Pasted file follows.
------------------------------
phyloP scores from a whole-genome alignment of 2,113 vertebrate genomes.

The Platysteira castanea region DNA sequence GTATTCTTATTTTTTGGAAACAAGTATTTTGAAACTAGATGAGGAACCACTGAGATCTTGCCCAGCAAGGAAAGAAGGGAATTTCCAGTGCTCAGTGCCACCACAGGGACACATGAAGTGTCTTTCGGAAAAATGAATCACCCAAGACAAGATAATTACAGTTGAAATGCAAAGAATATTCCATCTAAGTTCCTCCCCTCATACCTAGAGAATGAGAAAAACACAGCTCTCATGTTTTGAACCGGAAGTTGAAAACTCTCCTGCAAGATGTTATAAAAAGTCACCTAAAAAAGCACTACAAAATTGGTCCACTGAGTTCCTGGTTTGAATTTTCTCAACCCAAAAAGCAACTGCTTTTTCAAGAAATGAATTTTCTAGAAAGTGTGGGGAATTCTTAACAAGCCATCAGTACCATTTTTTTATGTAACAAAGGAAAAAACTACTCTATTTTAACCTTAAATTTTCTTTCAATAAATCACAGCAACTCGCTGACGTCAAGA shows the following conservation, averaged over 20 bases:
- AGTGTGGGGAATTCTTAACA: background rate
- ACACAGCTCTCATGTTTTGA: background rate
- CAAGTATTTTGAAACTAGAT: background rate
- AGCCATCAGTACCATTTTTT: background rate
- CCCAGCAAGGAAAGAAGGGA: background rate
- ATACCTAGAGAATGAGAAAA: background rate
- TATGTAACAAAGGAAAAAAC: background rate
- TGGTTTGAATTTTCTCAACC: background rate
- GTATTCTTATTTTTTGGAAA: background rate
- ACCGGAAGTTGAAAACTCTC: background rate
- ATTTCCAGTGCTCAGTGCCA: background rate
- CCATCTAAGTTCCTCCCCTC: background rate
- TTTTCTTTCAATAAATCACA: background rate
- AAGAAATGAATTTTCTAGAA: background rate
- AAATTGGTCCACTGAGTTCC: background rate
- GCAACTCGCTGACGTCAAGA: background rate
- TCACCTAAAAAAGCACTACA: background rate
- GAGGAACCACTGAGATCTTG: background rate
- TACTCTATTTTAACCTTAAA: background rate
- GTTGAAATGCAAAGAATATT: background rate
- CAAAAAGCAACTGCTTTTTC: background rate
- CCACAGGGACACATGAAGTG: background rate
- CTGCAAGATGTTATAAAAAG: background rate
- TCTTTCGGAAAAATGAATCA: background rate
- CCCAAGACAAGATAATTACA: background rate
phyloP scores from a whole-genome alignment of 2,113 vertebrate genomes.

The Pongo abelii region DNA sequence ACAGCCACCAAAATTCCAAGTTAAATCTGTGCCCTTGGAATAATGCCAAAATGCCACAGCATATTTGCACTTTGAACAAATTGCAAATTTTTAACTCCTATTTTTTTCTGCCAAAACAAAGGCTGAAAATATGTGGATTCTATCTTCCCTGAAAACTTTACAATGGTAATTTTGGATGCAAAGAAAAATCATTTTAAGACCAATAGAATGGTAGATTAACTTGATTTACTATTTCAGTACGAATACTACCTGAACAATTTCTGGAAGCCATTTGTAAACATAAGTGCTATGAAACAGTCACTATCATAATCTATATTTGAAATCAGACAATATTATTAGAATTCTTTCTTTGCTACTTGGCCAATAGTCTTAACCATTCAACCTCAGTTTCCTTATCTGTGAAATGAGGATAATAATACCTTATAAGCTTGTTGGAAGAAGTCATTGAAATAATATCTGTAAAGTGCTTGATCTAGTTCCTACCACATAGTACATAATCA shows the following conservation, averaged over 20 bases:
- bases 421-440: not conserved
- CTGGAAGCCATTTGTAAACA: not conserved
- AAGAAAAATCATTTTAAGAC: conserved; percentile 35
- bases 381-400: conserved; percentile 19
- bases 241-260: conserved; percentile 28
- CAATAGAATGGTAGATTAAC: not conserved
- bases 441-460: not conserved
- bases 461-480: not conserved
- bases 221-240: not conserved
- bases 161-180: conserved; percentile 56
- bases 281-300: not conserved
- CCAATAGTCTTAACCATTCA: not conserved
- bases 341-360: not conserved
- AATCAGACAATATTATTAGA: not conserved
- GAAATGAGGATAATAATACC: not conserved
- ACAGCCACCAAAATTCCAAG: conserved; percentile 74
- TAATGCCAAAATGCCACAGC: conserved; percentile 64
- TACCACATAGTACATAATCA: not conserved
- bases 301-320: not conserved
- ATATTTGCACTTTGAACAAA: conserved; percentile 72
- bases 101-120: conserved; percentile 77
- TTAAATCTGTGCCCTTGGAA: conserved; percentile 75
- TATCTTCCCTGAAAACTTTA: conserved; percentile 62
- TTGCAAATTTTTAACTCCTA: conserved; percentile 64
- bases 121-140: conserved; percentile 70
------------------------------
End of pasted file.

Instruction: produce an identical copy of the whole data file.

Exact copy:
phyloP scores from a whole-genome alignment of 2,113 vertebrate genomes.

The Platysteira castanea region DNA sequence GTATTCTTATTTTTTGGAAACAAGTATTTTGAAACTAGATGAGGAACCACTGAGATCTTGCCCAGCAAGGAAAGAAGGGAATTTCCAGTGCTCAGTGCCACCACAGGGACACATGAAGTGTCTTTCGGAAAAATGAATCACCCAAGACAAGATAATTACAGTTGAAATGCAAAGAATATTCCATCTAAGTTCCTCCCCTCATACCTAGAGAATGAGAAAAACACAGCTCTCATGTTTTGAACCGGAAGTTGAAAACTCTCCTGCAAGATGTTATAAAAAGTCACCTAAAAAAGCACTACAAAATTGGTCCACTGAGTTCCTGGTTTGAATTTTCTCAACCCAAAAAGCAACTGCTTTTTCAAGAAATGAATTTTCTAGAAAGTGTGGGGAATTCTTAACAAGCCATCAGTACCATTTTTTTATGTAACAAAGGAAAAAACTACTCTATTTTAACCTTAAATTTTCTTTCAATAAATCACAGCAACTCGCTGACGTCAAGA shows the following conservation, averaged over 20 bases:
- AGTGTGGGGAATTCTTAACA: background rate
- ACACAGCTCTCATGTTTTGA: background rate
- CAAGTATTTTGAAACTAGAT: background rate
- AGCCATCAGTACCATTTTTT: background rate
- CCCAGCAAGGAAAGAAGGGA: background rate
- ATACCTAGAGAATGAGAAAA: background rate
- TATGTAACAAAGGAAAAAAC: background rate
- TGGTTTGAATTTTCTCAACC: background rate
- GTATTCTTATTTTTTGGAAA: background rate
- ACCGGAAGTTGAAAACTCTC: background rate
- ATTTCCAGTGCTCAGTGCCA: background rate
- CCATCTAAGTTCCTCCCCTC: background rate
- TTTTCTTTCAATAAATCACA: background rate
- AAGAAATGAATTTTCTAGAA: background rate
- AAATTGGTCCACTGAGTTCC: background rate
- GCAACTCGCTGACGTCAAGA: background rate
- TCACCTAAAAAAGCACTACA: background rate
- GAGGAACCACTGAGATCTTG: background rate
- TACTCTATTTTAACCTTAAA: background rate
- GTTGAAATGCAAAGAATATT: background rate
- CAAAAAGCAACTGCTTTTTC: background rate
- CCACAGGGACACATGAAGTG: background rate
- CTGCAAGATGTTATAAAAAG: background rate
- TCTTTCGGAAAAATGAATCA: background rate
- CCCAAGACAAGATAATTACA: background rate
phyloP scores from a whole-genome alignment of 2,113 vertebrate genomes.

The Pongo abelii region DNA sequence ACAGCCACCAAAATTCCAAGTTAAATCTGTGCCCTTGGAATAATGCCAAAATGCCACAGCATATTTGCACTTTGAACAAATTGCAAATTTTTAACTCCTATTTTTTTCTGCCAAAACAAAGGCTGAAAATATGTGGATTCTATCTTCCCTGAAAACTTTACAATGGTAATTTTGGATGCAAAGAAAAATCATTTTAAGACCAATAGAATGGTAGATTAACTTGATTTACTATTTCAGTACGAATACTACCTGAACAATTTCTGGAAGCCATTTGTAAACATAAGTGCTATGAAACAGTCACTATCATAATCTATATTTGAAATCAGACAATATTATTAGAATTCTTTCTTTGCTACTTGGCCAATAGTCTTAACCATTCAACCTCAGTTTCCTTATCTGTGAAATGAGGATAATAATACCTTATAAGCTTGTTGGAAGAAGTCATTGAAATAATATCTGTAAAGTGCTTGATCTAGTTCCTACCACATAGTACATAATCA shows the following conservation, averaged over 20 bases:
- bases 421-440: not conserved
- CTGGAAGCCATTTGTAAACA: not conserved
- AAGAAAAATCATTTTAAGAC: conserved; percentile 35
- bases 381-400: conserved; percentile 19
- bases 241-260: conserved; percentile 28
- CAATAGAATGGTAGATTAAC: not conserved
- bases 441-460: not conserved
- bases 461-480: not conserved
- bases 221-240: not conserved
- bases 161-180: conserved; percentile 56
- bases 281-300: not conserved
- CCAATAGTCTTAACCATTCA: not conserved
- bases 341-360: not conserved
- AATCAGACAATATTATTAGA: not conserved
- GAAATGAGGATAATAATACC: not conserved
- ACAGCCACCAAAATTCCAAG: conserved; percentile 74
- TAATGCCAAAATGCCACAGC: conserved; percentile 64
- TACCACATAGTACATAATCA: not conserved
- bases 301-320: not conserved
- ATATTTGCACTTTGAACAAA: conserved; percentile 72
- bases 101-120: conserved; percentile 77
- TTAAATCTGTGCCCTTGGAA: conserved; percentile 75
- TATCTTCCCTGAAAACTTTA: conserved; percentile 62
- TTGCAAATTTTTAACTCCTA: conserved; percentile 64
- bases 121-140: conserved; percentile 70